I began my teaching career in graduate school at Indiana University, where I served as a TA for several large lecture courses, including John Bodnar's renowned Intro to US History, held in an auditorium decorated with Thomas Hart Benton murals. When I say "began my teaching career," I mean that I stumbled through discussion sessions, insecure and unstable, trying everything I could think of to get an otherwise disinterested group of students talking. After all, there is nothing inherent in pursuing a Ph.D. that qualifies one to teach. So, looking to improve my performance, I took a wonderful seminar on pedagogy with the historian David Pace, which changed forever the way I think about teaching and learning.
Since then, I've had the privilege to teach at many wonderful and supportive institutions. I've been designing and teaching courses, conducting independent studies, fielding internships, writing graduate exams, and serving on dissertation committees for nearly twenty years. I've taught in a wide range of pedagogic environments, from small research seminars to community-engaged workshops, and from studios and master classes to large undergraduate lecture courses. And while I'm still no William Gass, I've gotten pretty good at it.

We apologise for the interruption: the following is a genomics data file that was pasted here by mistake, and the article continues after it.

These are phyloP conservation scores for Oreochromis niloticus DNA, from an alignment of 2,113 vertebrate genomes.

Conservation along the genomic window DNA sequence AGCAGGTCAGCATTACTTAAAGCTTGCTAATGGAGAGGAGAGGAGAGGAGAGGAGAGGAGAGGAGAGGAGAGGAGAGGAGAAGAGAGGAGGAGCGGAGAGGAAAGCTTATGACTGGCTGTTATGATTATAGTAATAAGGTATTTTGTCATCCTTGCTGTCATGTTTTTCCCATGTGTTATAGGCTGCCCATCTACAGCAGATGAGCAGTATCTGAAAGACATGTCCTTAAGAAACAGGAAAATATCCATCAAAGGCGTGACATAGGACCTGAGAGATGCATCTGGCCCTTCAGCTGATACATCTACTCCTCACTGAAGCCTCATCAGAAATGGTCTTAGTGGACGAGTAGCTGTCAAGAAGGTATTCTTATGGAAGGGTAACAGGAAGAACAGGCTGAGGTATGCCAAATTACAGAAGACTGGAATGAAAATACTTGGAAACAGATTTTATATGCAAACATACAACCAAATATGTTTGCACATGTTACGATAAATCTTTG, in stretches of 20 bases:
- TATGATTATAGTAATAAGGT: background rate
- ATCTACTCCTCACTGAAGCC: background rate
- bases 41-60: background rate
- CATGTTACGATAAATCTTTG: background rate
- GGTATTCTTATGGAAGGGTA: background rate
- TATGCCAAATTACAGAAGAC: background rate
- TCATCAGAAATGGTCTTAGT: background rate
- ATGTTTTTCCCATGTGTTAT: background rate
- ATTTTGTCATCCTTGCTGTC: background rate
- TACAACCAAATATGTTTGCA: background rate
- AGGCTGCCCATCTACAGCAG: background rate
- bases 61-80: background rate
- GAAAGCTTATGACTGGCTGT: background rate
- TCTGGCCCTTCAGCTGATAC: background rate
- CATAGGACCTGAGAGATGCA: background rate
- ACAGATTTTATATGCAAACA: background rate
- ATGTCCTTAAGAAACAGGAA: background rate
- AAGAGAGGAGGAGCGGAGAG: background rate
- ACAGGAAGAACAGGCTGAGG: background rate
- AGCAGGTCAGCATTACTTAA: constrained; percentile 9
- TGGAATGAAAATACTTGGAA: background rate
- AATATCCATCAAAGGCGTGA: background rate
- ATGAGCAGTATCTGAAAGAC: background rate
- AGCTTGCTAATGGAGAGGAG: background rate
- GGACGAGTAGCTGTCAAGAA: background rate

Honing the Craft
While I love teaching, I've struggled through the years to connect it to learning. Teaching and learning are deeply entwined in the pedagogic environment, but they cannot be collapsed as categories. To teach is to engage in a practice of framing and conveying knowledge. To learn is, at best, to incorporate that knowledge into new understandings of the world. Just because we teach, there is no guarantee that learning is taking place.
Likewise, we often make assumptions about students and the quality and extent of their learning. Indeed, students may learn things in our classroom, but it may not always be because of our teaching. After all, students aren't empty vessels to be filled with knowledge. Rather, they come to the classroom with rich and complicated lives, with their own ideas and values, and they filter the material we present in ways that are rarely predictable and often out of our control.